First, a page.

The Boy in the Olive Grove by Fleur Beale

Fleur Beale has written some great novels, both for children and young adults.  My favourite books of hers are the award-winning Juno of Taris series.  Fleur’s latest book, The Boy in the Olive Grove, is a about a girl living in present day New Zealand, whose past lives resurface and turn her life upside down.

On the night of her seventeenth birthday Bess Grey sees images of a witch-burning unfold in front of her as if in a movie. She also sees images from a different time — lovers, and the girl, she’s sure is — was – herself. When she meets Nick she recognises him as the boy. There’s an immediate connection. However when her father nearly dies from a heart attack there’s no time to brood as Bess tries to save her father’s business. She falls in love with Nick but her difficult mother interferes, forcing Bess to make the hardest decision of her life. She must decide whether to lose her mother or the boy she loves.

The Boy in the Olive Grove is a really unique story about a girl who is navigating the minefield of her family life, while trying to deal with the lives she has lived in the past.  In the present Bess has a horrible mother who doesn’t seem to care for her at all, a protective brother who has just up and left her, a father who is ill, and a step-mother who she feels awkward around.  When she has a visions of herself burning a witch at the stake and of a mysterious boy who she has strong feelings for, she gets drunk and nearly kills herself on the road.  This only seems to be the beginning of her troubles, as she gets expelled from her boarding school and sent home to live with her mother.  Her dad falls ill and Bess gets left to look after his struggling furniture business.  She continues to have the visions and her step-mother sends her to a psychiatrist who helps her to understand these and come to terms with what they mean.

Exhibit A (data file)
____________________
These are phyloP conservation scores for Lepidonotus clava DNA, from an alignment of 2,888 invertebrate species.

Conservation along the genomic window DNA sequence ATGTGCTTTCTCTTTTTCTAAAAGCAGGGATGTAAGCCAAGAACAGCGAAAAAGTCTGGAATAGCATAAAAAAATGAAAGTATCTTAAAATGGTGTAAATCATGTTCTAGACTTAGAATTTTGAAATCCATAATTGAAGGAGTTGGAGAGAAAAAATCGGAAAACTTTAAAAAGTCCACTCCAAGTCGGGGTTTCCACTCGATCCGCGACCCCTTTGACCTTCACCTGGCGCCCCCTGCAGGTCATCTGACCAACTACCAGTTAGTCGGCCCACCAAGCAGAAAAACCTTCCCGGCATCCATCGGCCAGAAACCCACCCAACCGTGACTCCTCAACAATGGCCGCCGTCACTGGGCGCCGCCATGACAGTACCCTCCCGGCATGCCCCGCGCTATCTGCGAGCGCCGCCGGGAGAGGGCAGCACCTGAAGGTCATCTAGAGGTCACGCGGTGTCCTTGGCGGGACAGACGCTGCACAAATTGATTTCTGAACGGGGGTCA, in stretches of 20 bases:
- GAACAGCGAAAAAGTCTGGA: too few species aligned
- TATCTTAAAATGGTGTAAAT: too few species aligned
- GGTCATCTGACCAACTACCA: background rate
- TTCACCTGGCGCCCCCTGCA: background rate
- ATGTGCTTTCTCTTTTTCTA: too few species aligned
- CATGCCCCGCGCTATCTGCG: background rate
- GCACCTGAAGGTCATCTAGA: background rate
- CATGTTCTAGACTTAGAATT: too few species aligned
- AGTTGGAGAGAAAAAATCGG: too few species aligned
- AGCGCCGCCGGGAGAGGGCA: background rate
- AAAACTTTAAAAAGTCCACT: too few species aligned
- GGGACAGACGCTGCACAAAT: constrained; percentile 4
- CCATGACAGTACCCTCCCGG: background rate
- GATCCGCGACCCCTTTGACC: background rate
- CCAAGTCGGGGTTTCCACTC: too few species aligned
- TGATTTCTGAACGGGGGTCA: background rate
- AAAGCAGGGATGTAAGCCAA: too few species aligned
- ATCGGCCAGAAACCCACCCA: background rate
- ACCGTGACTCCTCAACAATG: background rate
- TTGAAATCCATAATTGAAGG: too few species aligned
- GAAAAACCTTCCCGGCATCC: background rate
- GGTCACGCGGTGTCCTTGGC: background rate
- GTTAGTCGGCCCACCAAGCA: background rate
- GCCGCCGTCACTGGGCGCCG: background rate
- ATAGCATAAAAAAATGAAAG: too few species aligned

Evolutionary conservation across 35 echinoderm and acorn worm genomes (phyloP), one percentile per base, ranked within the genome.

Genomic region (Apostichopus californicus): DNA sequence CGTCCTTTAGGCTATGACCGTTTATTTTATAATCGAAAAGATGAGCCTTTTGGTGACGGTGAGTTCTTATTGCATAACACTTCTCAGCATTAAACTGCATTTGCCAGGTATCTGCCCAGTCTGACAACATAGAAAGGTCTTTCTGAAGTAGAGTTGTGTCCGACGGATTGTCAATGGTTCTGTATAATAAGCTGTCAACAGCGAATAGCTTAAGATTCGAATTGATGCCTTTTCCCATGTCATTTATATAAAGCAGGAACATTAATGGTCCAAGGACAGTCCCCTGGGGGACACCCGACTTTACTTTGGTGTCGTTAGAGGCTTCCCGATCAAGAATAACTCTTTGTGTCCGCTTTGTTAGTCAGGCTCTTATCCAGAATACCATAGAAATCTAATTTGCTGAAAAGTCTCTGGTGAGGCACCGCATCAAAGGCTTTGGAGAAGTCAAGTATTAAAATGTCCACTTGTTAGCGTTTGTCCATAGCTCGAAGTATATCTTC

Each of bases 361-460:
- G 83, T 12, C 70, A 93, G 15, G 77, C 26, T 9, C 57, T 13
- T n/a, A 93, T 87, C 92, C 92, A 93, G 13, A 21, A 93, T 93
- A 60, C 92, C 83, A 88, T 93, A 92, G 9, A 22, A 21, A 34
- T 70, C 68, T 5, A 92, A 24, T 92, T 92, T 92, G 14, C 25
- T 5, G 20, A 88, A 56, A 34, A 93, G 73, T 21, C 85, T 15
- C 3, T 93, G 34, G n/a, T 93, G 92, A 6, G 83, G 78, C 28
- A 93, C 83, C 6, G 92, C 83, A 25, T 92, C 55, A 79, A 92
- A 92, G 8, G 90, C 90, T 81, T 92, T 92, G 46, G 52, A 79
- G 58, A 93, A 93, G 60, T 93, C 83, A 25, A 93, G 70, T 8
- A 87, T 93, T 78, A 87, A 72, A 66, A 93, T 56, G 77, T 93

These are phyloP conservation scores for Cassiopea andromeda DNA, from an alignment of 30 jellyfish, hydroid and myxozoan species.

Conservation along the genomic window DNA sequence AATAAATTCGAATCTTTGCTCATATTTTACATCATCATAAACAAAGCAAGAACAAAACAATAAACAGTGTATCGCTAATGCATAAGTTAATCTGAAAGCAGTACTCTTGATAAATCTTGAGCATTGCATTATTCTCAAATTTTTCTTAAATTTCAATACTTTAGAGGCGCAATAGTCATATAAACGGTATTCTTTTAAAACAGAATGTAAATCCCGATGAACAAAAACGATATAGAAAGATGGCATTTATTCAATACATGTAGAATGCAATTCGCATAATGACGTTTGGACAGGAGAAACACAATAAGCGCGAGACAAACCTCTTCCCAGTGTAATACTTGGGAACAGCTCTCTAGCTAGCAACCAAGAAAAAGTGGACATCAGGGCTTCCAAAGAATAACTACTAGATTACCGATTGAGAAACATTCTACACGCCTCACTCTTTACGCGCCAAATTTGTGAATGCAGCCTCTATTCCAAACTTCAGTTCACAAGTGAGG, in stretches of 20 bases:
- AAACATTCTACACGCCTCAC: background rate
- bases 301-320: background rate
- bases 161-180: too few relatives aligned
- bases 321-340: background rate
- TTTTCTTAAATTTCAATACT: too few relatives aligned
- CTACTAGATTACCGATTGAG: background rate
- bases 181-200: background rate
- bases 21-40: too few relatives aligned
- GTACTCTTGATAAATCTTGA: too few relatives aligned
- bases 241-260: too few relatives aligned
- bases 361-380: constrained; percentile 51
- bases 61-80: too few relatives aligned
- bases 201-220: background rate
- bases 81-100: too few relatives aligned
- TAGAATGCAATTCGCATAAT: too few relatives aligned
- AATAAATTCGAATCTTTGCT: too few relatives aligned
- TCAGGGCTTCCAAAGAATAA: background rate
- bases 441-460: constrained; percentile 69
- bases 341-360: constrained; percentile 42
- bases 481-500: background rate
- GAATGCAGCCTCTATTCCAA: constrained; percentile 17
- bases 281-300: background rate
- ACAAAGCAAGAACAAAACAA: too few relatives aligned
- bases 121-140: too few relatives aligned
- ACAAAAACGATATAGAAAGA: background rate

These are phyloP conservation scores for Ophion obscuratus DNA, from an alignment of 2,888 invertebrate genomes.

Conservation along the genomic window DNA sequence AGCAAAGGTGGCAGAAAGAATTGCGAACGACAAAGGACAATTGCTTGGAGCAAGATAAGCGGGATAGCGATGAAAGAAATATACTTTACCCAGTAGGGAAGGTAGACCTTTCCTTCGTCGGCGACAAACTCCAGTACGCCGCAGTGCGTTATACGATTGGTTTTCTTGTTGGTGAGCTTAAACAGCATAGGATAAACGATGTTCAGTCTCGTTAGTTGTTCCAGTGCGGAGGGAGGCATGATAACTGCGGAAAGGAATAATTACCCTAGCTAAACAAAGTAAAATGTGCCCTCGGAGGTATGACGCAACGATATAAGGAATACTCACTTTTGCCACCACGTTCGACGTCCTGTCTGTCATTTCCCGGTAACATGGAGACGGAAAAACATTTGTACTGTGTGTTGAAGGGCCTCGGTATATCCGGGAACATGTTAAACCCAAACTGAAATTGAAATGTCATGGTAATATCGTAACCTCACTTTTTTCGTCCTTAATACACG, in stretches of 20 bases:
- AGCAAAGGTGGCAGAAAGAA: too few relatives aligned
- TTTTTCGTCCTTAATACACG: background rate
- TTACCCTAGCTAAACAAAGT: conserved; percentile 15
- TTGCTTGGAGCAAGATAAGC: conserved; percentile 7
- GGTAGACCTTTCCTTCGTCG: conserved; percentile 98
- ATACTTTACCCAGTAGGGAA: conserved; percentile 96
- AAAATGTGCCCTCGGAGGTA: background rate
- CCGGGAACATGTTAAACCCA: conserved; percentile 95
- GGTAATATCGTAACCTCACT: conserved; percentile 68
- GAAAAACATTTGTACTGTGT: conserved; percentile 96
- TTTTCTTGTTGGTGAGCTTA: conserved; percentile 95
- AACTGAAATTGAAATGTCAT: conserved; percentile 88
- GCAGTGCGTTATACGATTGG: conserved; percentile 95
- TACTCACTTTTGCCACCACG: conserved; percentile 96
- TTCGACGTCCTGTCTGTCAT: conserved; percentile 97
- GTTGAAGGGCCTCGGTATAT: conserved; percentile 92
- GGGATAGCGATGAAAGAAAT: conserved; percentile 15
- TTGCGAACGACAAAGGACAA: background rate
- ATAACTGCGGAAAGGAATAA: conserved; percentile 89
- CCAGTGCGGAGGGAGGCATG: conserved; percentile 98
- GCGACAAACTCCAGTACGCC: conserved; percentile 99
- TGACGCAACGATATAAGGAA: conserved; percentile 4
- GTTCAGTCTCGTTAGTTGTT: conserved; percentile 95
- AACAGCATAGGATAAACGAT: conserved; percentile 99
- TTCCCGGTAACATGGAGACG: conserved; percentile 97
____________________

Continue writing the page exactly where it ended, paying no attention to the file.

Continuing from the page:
I found the story quite unusual (it’s quite different in a way from Fleur Beale’s previous books), but the more I read, the more intrigued I became and wanted to find out how it would end.  Fleur Beale always gets inside her characters heads so we know everything that they’re thinking and feeling.  Bess has so much to deal with, from her visions, to taking over her father’s business, and dealing with her horrible mother, but she deals with everything extremely well.  I know I wouldn’t have been able to handle all that at her age!  I love the relationship that Bess has with the men that work for her dad.  After some initial skepticism they warm to her and she helps to boost their confidence.  I love the way they call her ‘boss.’

The only thing I didn’t really like about the story was the scheming, vindictive bitch that was Bess’ mum.  I don’t think I’ve met a character that I’ve hated quite so much as her, and she didn’t seem to have any redeeming characteristics.  I’d really like to know if there are mothers out there that are really like her, because I couldn’t quite imagine a mother that could be as cruel and uncaring as she was.

If you like contemporary Young Adult fiction that stands out from the crowd, The Boy in the Olive Grove, get a copy now.  If you’re a fan of Fleur Beale then this is one not to be missed.

4 out of 5 stars

You can read an extract of The Boy in the Olive Grove on the Random House New Zealand website.

Fleur Beale talks about I Am Not Esther

I Am Not Esther is a New Zealand classic and Fleur Beale is one of New Zealand’s best authors for children and young adults.  It has been in print for 14 years and is as popular today as it was when it was first printed.  Random House New Zealand are celebrating Fleur’s amazing story by reissuing it with a great new cover.  I asked Fleur if she would like to write a post for me about I Am Not Esther as part of NZ Book Month, so here are her thoughts.